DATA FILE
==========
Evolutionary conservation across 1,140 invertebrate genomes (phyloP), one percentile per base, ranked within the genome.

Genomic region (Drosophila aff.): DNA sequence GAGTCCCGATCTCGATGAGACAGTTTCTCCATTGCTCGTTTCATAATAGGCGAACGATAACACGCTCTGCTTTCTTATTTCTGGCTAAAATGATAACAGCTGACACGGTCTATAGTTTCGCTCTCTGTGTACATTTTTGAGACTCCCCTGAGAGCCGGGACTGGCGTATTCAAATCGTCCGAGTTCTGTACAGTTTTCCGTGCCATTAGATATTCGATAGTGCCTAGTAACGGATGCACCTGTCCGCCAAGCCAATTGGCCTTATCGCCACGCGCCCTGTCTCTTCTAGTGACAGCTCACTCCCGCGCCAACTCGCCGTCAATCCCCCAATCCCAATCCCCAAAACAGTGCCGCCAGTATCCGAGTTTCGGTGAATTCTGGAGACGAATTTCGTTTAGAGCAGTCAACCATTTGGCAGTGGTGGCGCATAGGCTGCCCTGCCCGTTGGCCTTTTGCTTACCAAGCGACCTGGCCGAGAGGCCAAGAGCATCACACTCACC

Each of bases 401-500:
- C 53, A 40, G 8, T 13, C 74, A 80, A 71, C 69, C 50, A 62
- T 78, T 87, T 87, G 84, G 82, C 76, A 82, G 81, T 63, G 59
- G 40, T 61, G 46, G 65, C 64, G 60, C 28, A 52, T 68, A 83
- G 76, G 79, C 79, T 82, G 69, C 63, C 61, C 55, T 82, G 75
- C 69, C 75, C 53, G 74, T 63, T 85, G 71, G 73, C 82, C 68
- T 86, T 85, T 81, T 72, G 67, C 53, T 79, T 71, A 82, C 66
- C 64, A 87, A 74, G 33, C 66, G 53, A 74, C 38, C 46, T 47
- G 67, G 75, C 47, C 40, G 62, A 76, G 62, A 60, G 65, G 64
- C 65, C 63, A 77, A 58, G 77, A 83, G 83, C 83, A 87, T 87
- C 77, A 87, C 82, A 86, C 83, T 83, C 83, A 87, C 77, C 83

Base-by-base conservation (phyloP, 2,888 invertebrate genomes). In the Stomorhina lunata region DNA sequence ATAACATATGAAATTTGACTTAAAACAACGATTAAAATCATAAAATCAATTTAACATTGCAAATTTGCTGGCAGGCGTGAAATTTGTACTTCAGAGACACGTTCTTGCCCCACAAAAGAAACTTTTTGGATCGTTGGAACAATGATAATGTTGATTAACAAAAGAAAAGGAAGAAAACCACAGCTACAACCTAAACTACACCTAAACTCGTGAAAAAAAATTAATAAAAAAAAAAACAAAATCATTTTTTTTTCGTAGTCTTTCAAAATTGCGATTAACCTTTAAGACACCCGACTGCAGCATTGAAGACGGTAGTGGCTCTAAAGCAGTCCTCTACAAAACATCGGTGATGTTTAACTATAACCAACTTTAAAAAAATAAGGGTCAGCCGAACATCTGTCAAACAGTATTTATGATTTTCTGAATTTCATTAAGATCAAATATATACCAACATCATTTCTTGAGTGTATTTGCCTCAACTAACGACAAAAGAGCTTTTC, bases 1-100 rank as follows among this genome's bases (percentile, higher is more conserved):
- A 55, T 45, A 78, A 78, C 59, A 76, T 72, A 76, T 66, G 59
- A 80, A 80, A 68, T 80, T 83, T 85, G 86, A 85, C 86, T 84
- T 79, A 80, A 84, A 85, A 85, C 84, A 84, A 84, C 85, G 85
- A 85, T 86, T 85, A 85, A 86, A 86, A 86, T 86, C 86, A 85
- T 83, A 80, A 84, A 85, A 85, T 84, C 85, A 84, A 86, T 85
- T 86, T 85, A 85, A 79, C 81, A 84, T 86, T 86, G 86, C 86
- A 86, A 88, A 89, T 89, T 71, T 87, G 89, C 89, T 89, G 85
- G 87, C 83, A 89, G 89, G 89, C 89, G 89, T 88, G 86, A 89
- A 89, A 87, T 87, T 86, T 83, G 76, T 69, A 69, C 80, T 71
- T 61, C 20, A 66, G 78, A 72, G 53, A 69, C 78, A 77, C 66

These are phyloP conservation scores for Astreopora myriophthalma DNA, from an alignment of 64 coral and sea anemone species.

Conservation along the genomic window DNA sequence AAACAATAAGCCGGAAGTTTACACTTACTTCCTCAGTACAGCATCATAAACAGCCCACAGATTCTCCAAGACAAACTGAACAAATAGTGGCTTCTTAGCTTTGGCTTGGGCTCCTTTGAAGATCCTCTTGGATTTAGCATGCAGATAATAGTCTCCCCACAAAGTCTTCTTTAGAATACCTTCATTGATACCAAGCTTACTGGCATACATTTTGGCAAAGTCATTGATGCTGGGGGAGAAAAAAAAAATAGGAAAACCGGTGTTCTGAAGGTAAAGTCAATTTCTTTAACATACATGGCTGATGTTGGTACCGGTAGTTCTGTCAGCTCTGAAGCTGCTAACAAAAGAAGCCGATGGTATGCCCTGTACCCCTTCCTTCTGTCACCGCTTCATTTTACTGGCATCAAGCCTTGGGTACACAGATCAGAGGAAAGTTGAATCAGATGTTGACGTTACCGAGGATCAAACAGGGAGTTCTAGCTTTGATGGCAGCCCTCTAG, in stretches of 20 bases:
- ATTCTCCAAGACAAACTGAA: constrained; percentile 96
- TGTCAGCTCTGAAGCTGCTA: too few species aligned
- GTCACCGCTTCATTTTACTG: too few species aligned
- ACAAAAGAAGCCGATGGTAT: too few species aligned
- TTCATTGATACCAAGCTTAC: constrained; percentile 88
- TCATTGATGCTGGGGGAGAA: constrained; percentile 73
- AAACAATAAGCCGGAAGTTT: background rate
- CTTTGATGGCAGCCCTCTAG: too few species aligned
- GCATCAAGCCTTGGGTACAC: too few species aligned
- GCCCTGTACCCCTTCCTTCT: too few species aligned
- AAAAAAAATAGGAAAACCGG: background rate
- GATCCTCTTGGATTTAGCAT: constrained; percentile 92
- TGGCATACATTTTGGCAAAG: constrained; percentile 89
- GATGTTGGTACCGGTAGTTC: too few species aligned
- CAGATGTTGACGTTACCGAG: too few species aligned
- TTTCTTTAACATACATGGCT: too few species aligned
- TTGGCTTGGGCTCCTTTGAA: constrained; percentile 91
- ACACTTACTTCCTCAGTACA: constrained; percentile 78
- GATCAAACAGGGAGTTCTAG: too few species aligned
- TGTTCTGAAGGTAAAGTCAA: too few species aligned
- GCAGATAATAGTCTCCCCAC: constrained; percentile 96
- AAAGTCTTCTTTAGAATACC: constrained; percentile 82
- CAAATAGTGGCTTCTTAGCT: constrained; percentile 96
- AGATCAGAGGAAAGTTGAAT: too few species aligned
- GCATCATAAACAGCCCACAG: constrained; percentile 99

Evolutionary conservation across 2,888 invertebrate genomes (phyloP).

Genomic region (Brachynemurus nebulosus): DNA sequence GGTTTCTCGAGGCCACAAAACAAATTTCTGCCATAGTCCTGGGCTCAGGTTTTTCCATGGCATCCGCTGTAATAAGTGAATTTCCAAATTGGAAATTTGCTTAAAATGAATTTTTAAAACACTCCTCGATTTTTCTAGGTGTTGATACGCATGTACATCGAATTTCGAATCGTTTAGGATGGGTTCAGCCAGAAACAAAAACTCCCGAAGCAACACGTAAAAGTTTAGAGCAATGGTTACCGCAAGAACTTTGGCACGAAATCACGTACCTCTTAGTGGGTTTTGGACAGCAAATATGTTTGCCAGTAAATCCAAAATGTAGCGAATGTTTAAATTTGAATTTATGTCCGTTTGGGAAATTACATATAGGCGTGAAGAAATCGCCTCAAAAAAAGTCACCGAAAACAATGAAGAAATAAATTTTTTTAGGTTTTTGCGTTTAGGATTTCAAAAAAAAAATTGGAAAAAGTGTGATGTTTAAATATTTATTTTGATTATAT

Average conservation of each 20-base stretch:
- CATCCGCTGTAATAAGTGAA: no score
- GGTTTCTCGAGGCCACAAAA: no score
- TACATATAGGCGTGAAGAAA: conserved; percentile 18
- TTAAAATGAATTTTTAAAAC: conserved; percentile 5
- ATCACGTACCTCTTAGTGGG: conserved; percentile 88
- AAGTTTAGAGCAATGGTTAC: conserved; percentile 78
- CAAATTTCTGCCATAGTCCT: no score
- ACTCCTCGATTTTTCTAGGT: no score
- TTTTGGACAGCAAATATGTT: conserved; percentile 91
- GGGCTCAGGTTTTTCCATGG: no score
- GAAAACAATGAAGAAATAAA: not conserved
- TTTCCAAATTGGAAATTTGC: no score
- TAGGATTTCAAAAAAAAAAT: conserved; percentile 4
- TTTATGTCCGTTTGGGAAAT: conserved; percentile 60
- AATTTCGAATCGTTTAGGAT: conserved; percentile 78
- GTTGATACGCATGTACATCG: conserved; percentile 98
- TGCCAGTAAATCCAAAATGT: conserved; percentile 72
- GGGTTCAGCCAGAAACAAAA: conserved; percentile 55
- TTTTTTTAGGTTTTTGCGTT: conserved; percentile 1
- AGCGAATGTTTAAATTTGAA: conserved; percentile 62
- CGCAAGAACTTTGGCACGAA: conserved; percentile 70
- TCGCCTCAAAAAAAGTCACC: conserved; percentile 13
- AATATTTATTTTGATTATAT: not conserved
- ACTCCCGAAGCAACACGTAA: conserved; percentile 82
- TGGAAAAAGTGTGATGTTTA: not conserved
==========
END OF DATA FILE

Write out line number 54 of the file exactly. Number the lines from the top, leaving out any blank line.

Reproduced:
Average conservation of each 20-base stretch: